As such, when the gas atmosphere is changed from the inert gas atmosphere to the hydrogen atmosphere, it is important for the temperature period of the heat treatment at the hydrogen atmosphere. The hydrogen should be added as small as completely eliminating the native oxide layer, but if adding more than that, it eliminates the native oxide film on the surface after that, the boron atom inside wafer reversely diffuse into the outside of wafer. As a result of this, the resistivity on the surface is rather increased. Furthermore, in case of performing the heat treatment at over 1100° C. for a long period of time, it causes increasing of metal contamination of the wafer. In general, in case of performing the heat treatment only at the Ar atmosphere, it has increased the life time of main consumable such as quartz more than in case of performing the heat treatment at the hydrogen atmosphere, and has been known as being advantageous in the side of wafer contamination. Accordingly, as described above, it is preferable to designate and control the heat treatment period properly at the hydrogen atmosphere.

According to the monitoring result, when the heat treatment is performed under a hydrogen atmosphere during the period between the first temperature of 500° C. and the third temperature of 1100° C., and performed under the argon atmosphere at the rest temperature period, it is possible to get a very uniform resistivity profile by eliminating only the native oxide layer including the boron atom on the wafer surface, as illustrated in FIG. 15 b.

The disclosed methods can control the slip generation by a high-temperature process, which has been a problem of an annealed wafer. Furthermore, it is possible to provide a uniform and sufficient DZ zone and a zone without COP in an active region of device. Moreover, it is possible to manufacture a wafer with a uniform BMD and a high BMD density in the bulk zone between the denuded zones. Therefore, it is possible to increase the effect of gettering metal impurities such as Fe by forming a uniform and high density BMD under an active region of device.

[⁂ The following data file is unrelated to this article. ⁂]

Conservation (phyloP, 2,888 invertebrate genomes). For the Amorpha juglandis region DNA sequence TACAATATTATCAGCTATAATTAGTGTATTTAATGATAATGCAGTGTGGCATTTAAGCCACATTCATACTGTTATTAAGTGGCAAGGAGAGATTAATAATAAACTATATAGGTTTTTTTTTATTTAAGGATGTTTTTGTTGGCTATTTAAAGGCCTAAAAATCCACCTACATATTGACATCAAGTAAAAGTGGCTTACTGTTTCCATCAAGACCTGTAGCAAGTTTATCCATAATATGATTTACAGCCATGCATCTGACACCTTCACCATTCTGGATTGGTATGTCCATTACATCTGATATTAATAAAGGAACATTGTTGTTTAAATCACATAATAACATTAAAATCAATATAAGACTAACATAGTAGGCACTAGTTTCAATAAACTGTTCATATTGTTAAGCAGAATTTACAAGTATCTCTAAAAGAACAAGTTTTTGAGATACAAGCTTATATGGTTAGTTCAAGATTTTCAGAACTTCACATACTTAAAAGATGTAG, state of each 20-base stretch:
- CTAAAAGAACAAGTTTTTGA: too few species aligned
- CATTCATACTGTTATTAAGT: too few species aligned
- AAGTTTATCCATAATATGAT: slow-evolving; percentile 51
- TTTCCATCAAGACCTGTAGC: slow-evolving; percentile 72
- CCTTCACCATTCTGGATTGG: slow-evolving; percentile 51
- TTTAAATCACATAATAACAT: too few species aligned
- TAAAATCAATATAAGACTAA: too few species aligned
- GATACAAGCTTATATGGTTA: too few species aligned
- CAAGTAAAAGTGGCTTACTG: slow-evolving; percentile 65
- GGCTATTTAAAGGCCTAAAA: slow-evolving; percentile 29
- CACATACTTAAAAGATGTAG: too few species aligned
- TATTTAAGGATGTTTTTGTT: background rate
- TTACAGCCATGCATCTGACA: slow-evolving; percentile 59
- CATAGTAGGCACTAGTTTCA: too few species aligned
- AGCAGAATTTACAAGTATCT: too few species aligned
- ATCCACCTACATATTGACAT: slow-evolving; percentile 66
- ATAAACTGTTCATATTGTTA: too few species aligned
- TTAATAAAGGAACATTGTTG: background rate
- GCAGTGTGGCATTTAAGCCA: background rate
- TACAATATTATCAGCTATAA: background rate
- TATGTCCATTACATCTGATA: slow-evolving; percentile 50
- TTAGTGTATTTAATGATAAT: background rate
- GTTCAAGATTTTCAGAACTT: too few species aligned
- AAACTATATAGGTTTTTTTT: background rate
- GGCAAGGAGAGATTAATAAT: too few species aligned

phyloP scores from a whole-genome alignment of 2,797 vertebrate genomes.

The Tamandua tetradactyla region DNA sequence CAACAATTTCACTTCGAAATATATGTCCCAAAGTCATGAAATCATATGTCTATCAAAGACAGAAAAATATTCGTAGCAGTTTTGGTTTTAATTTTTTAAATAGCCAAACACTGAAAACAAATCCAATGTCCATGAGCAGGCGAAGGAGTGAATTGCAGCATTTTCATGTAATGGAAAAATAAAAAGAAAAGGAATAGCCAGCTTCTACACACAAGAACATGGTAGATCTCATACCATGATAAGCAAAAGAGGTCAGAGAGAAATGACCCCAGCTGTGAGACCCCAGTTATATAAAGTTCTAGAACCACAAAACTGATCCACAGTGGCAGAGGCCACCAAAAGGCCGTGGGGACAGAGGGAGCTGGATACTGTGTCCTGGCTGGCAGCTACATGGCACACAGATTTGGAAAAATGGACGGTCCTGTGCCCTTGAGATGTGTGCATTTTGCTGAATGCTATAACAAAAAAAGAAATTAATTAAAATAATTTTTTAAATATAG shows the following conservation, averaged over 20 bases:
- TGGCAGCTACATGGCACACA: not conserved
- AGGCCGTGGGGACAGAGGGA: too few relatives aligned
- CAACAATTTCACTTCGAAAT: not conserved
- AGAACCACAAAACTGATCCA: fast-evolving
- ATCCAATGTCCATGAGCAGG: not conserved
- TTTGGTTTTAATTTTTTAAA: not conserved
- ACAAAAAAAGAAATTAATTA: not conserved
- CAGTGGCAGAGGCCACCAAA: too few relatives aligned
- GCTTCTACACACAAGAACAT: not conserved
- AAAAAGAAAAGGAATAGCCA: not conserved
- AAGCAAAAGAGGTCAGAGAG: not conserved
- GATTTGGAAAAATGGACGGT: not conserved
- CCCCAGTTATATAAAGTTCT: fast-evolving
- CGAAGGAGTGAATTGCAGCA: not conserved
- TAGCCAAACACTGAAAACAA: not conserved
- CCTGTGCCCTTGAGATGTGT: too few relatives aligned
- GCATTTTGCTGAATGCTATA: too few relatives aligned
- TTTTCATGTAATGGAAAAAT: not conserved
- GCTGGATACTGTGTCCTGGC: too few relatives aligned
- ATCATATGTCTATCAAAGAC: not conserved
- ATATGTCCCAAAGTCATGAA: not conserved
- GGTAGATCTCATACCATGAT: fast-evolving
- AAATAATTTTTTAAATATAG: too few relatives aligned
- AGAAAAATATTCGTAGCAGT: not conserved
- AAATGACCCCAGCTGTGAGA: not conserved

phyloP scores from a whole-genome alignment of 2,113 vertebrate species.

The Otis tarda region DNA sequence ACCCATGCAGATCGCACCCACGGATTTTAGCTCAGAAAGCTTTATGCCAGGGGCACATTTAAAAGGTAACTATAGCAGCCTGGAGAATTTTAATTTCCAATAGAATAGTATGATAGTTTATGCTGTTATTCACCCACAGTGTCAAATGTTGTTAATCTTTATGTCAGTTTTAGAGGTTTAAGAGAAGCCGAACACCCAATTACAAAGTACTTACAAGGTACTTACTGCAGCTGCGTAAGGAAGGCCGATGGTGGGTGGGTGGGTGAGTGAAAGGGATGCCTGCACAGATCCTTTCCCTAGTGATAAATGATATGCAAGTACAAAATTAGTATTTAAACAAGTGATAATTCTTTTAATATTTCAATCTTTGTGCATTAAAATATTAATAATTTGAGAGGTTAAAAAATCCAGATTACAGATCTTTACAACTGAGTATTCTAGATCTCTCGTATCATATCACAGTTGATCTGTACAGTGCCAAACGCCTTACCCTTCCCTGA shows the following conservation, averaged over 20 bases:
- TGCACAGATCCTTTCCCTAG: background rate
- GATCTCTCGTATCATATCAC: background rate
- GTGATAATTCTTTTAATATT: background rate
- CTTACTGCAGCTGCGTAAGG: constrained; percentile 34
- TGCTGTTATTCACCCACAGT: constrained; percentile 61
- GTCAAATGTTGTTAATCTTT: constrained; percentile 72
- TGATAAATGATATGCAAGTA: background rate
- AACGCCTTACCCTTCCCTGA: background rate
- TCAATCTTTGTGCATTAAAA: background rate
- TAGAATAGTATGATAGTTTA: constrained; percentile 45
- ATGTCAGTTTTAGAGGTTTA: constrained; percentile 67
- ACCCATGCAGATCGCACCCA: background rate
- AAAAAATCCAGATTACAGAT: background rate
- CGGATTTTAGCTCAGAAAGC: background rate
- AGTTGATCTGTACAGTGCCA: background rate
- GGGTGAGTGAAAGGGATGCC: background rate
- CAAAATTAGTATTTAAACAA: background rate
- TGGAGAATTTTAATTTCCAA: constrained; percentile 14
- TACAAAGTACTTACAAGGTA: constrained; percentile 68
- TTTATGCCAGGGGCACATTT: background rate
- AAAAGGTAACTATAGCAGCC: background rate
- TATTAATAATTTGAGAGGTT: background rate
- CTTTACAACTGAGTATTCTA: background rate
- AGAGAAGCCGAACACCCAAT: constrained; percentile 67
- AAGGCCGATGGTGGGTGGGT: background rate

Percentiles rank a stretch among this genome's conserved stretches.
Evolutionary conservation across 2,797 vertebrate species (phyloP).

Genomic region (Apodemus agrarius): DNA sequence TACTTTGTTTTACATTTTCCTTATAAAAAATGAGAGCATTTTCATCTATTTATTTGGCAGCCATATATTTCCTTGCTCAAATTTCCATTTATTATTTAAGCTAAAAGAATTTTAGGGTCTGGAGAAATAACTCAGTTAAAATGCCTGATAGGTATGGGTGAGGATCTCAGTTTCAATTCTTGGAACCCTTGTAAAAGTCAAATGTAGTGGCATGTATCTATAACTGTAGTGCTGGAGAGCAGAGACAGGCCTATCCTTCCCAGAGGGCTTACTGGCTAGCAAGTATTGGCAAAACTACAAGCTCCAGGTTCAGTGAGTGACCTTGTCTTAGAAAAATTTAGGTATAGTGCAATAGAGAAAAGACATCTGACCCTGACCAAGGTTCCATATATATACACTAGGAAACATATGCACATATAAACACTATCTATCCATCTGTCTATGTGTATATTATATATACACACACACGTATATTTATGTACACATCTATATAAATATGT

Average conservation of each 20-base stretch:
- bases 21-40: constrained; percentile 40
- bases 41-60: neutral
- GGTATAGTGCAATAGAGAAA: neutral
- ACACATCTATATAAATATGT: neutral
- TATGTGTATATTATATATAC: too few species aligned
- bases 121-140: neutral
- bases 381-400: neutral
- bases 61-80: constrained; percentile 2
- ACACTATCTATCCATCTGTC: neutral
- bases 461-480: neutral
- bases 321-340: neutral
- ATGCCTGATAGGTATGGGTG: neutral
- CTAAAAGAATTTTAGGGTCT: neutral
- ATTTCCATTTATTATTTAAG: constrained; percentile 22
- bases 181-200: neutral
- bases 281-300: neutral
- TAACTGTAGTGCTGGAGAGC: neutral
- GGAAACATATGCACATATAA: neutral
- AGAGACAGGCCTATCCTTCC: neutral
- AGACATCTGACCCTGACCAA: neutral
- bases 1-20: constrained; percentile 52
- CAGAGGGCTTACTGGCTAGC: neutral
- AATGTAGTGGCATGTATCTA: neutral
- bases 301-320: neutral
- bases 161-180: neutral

Although the disclosed methods have been described in connection with certain embodiments and illustrated in the accompanying drawings, this disclosure is not limited thereto. It will be apparent to those skilled in the art that various substitutions, modifications and changes may be made thereto without departing from the scope and spirit of this disclosure.

Referenced by
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US7242075 *Oct 31, 2003Jul 10, 2007Hynix Semiconductor Inc.Silicon wafers and method of fabricating the same
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US7833490 *Jan 12, 2007Nov 16, 2010Vesuvius Crucible Companycomprises at least 65% by weight of silicon carbide, and from 12 to 30% by weight of silicon oxide or nitride; having interior surface inorganic coatings; can be reused many time
US8398766Aug 27, 2009Mar 19, 2013Siltronic AgSemiconductor wafer composed of monocrystalline silicon and method for producing it
US8758505Mar 22, 2010Jun 24, 2014Sumitomo Mitsubishi Silicon CorporationSilicon wafer and method for manufacturing the same
DE102008046617A1 *Sep 10, 2008Mar 11, 2010Siltronic AgHalbleiterscheibe aus einkristallinem Silizium und Verfahren für deren Herstellung
Classifications
U.S. Classification117/13, 117/20, 257/E21.321
International ClassificationC30B15/00, C30B33/00, H01L21/322, H01L21/02
Cooperative ClassificationC30B33/00, C30B29/06, H01L21/3225
European ClassificationC30B29/06, C30B33/00, H01L21/322B8
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Owner name: SILTRON INC., KOREA, REPUBLIC OF
Free format text: ASSIGNMENT OF ASSIGNORS INTEREST;ASSIGNORS:YOON, SUNG H.;BAE, SO I.;MUN, YOUNG HEE;REEL/FRAME:015934/0583
Effective date: 20041011